Now, as I write this blog post I’m sitting on a porch swing the morning after a rain storm, the air is chilled, and the sky is a beautiful mess of clouds slowly undulating as they make their way through the air. The thing is, I can FEEL those brain waves. It’s in the way the next thought and next sentence comes through without thinking as if this entire paragraph is already written in my head and all that comes next is to put it down on paper. I can hear the cooing of a morning dove and the way the birds tweet happily in the wet air, their song pausing only to eat a surfaced worm and fly it back to their young.

Although I sit on the front porch at my home right smack in an urban neighborhood, I am able to find the flow of life thick and deep when the world and light is subdued by mother nature’s natural events.

Watching Robins catch worms, writing, swinging on the porch swing with my golden retriever snuggled next me, it’s little wonder why inspiration hits strongest when nature is present. I’m so familiar with this sense of peace that it’s become an addiction for me to seek out and experience.

The world outside is beautiful. If you’re not already out there, go find where you feel happiest.

Go find some Alpha waves.

Real Memories and Manufactured Feelings: The Difference Between TV and OutLife

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During a recent camping trip, a bolt of lightning struck a nearby mountain and the resulting thunder was the loudest and most severe crack I think I’ve ever heard. Immediately, those at camp looked at each other in shock and the ones out gathering fire wood came running back in a half panic lacking any of the wood they had gathered. I was laughing in the way you’d laugh after getting off an intense roller coaster while some of my group wished for that sound to never again happen in their lifetime. Then, if that weren’t enough, the following downpour was so heavy that we were sitting on the table portion of our picnic table and huddled under the canopy above us. To make things even worse, the smoke from our sputtering fire started to push under the canopy after we had lowered it and so it was a cold, wet, burning lung mess as we were truly caught between two terrible options, pouring rain or choking smoke.

After the rain, bleary eyed and coughing, we emerged from under the canopy, raised it back up, and continued the evening preparations. Oh yeah, I forgot to mention that at this point we had to use flashlights to see anything.

It was a heck of a way to spend the evening.

But, I absolutely loved every second of it and have decided that it is among my favorite camping memories.

It was scary like a roller coaster ride.

The moment was riveting as a car chase.

And it was as difficult as the final boss in a video game.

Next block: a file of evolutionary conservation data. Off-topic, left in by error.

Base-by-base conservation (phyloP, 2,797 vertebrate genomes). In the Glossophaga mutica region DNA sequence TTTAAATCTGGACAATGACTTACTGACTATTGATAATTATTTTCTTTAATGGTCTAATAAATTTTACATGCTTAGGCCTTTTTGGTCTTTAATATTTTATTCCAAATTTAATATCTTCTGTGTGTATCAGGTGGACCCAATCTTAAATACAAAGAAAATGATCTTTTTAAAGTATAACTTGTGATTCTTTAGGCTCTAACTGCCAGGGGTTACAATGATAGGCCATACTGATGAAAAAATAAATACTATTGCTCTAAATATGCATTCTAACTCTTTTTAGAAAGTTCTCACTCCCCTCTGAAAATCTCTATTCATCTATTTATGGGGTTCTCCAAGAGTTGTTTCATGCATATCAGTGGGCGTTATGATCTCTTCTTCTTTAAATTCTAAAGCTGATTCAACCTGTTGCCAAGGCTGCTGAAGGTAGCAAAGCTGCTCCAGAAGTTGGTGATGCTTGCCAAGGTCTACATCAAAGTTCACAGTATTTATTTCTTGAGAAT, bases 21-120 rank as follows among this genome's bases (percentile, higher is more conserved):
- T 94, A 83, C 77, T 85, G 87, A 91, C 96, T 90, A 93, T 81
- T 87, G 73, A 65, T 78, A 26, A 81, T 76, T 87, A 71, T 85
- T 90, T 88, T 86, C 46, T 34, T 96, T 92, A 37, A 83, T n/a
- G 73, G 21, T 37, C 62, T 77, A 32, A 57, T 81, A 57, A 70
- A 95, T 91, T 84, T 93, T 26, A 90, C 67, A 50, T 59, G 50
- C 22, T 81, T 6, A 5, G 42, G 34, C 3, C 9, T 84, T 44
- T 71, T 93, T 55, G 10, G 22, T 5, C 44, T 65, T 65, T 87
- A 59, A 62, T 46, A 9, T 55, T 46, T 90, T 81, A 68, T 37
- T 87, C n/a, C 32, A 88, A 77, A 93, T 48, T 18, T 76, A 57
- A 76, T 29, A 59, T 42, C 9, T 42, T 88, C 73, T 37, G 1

But, and the reason why I used simple examples, is that these things I compared lightning to are manufactured examples of organic thoughts and emotions. The video games and theme parks are just attractions that monetize the exact same feelings that we can have in the outdoors for free.

Theme parks sell fear and adrenaline when the ear-splitting roar of a thunder crack and flashing lightning will inspire in the mind and body the same fight or flight response.

Television and movies sell excitement and edge-of-your-seat anticipation when the first few seconds after a lightning strike will do the same thing as you wait for the thunder to follow.

The whole situation itself was time consuming to work around and difficult to deal with as there were elements outside of my control that I had to deal with.

In every single aspect of the outdoors there are things that will show you the beauty and danger and magic in the world but we insist on receiving those feelings manufactured and reconfigured for us on TV screens and attractions.

Fear is fear as excitement is excitement, there is no chemical difference from fear adrenaline and excited adrenaline except for your own frame of reference for that situation.

When we experience something, see and taste and feel and hear, that thing becomes a memory of something we did, not a memory of someone else’s life. For this reason, I find it hard to play video games or watch TV anymore as those actions are so empty that many times they cease to perform any function at all but a way to kill time. As humans, our lifespans are short and precious yet within that time there is so much that we could actually do.

Yet a book CAN become an experience to be paired with getting outside our house and car and reading in a hammock on a mountaintop. Books travel with you and thus become essential to you in a way that transcends videos and movies. It’s an effort to read a book, to pick it up and flip the pages instead of turning it on and passively laying and vegetating on a couch or chair. Books tell you “Take me on an adventure” and urge you to have a journey on two fronts.

Manufactured goods are nothing new and we grow up with a plethora of options before us, manufactured foods, emotions, and experiences all fall under the same title. Yet when we dig deeper and see what happens when we gorge on the easy way out, we all dissolve hopelessly into decadence.